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Taxon  Report  
Streptanthus bernardinus  (Greene) Parish
Laguna mountain jewelflower,   Laguna mtns. jewel flower
Streptanthus bernardinus is a perennial herb that is native to California, and also found in Baja California.
California Rare Plant Rank: 4.3 (limited distribution).
Siskiyou Del Norte Modoc Humboldt Shasta Lassen Trinity Plumas Tehama Butte Mendocino Glenn Sierra Yuba Lake Nevada Colusa Placer Sutter El Dorado Yolo Alpine Napa Sonoma Sacramento Mono Amador Solano Calaveras Tuolumne San Joaquin Marin Contra Costa Alameda Santa Cruz Mariposa Madera San Francisco San Mateo Merced Fresno Stanislaus Santa Clara Inyo San Benito Tulare Kings Monterey San Bernardino San Luis Obispo Kern Santa Barbara Ventura Los Angeles Riverside Orange San Diego Imperial
Observation Search
~213 records in California
yellowone or more occurrences
within a 7.5-minute quadrangle

Bloom Period
Genus: Streptanthus
Family: Brassicaceae  
Category: angiosperm  
PLANTS group:Dicot
Jepson eFlora section: eudicot

Communities: Yellow Pine Forest, Chaparral
Name Status:
Accepted by JEF + CNPS + PLANTS

Alternate Names:
PLANTSStreptanthus campestris var. bernardinus
Information about  Streptanthus bernardinus from other sources
Nursery availability from CNPLX
Commercial availability unknown.
Jepson eFlora


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[Wikipedia] Distribution, Description: Streptanthus bernardinus is a species of flowering plant in the mustard family known by the common name Laguna Mountains jewelflower, or Laguna Mountain jewelflower.[1] Distribution It is native to southern California and northern Baja California, where it grows in the Transverse Ranges around Los Angeles and the Peninsular Ranges to the south, including the Laguna Mountains east of San Diego and the Sierra de Juarez and Sierra de San Pedro Mártir of Baja. Its habitat includes temperate coniferous forest and chaparral on mountain slopes. Description Streptanthus bernardinus is a perennial herb growing from a woody caudex and producing an erect stem up to 60 to 80 centimeters tall. It is hairless and sometimes waxy in texture. The basal leaves are widely lance-shaped and up to 8 centimeters long by 2.5 wide. They are borne on petioles. Narrower lance-shaped leaves occur higher on the stem and may clasp the stem at their bases. Flowers occur at intervals along the upper stem. Each has a bell-shaped calyx of greenish to yellow or white sepals just under a centimeter long. White petals emerge from the tip. The fruit is a thin, narrow silique which may be 8 to 12 centimeters in length or longer. (link added by Mary Ann Machi)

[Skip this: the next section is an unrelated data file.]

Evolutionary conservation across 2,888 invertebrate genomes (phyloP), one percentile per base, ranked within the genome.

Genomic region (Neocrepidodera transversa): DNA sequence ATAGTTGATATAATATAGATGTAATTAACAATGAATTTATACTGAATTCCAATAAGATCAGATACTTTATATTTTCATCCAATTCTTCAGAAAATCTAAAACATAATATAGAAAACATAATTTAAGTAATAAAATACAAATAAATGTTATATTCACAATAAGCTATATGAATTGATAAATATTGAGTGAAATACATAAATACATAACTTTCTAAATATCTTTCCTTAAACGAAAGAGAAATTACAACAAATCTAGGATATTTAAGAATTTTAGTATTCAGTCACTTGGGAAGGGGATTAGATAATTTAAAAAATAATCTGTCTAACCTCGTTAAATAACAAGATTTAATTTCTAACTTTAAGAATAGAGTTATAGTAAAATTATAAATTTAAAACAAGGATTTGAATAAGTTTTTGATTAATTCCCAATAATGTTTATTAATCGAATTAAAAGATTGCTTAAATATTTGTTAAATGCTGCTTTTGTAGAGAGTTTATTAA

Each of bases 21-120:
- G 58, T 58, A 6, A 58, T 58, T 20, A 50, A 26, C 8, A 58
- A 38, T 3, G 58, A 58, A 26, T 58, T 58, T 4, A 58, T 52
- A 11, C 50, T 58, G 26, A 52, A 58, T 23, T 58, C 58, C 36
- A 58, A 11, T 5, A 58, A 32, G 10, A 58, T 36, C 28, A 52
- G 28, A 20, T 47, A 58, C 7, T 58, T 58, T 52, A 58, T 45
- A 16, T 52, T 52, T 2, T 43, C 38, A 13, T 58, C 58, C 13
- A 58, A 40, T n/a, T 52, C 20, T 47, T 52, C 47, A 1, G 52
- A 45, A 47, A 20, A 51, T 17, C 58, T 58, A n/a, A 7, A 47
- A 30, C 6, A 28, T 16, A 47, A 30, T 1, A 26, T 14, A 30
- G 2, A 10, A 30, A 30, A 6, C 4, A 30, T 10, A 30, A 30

Suggested Citation
Calflora: Information on California plants for education, research and conservation, with data contributed by public and private institutions and individuals. [web application]. 2024. Berkeley, California: The Calflora Database [a non-profit organization]. Available: https://www.calflora.org/   (Accessed: 07/19/2024).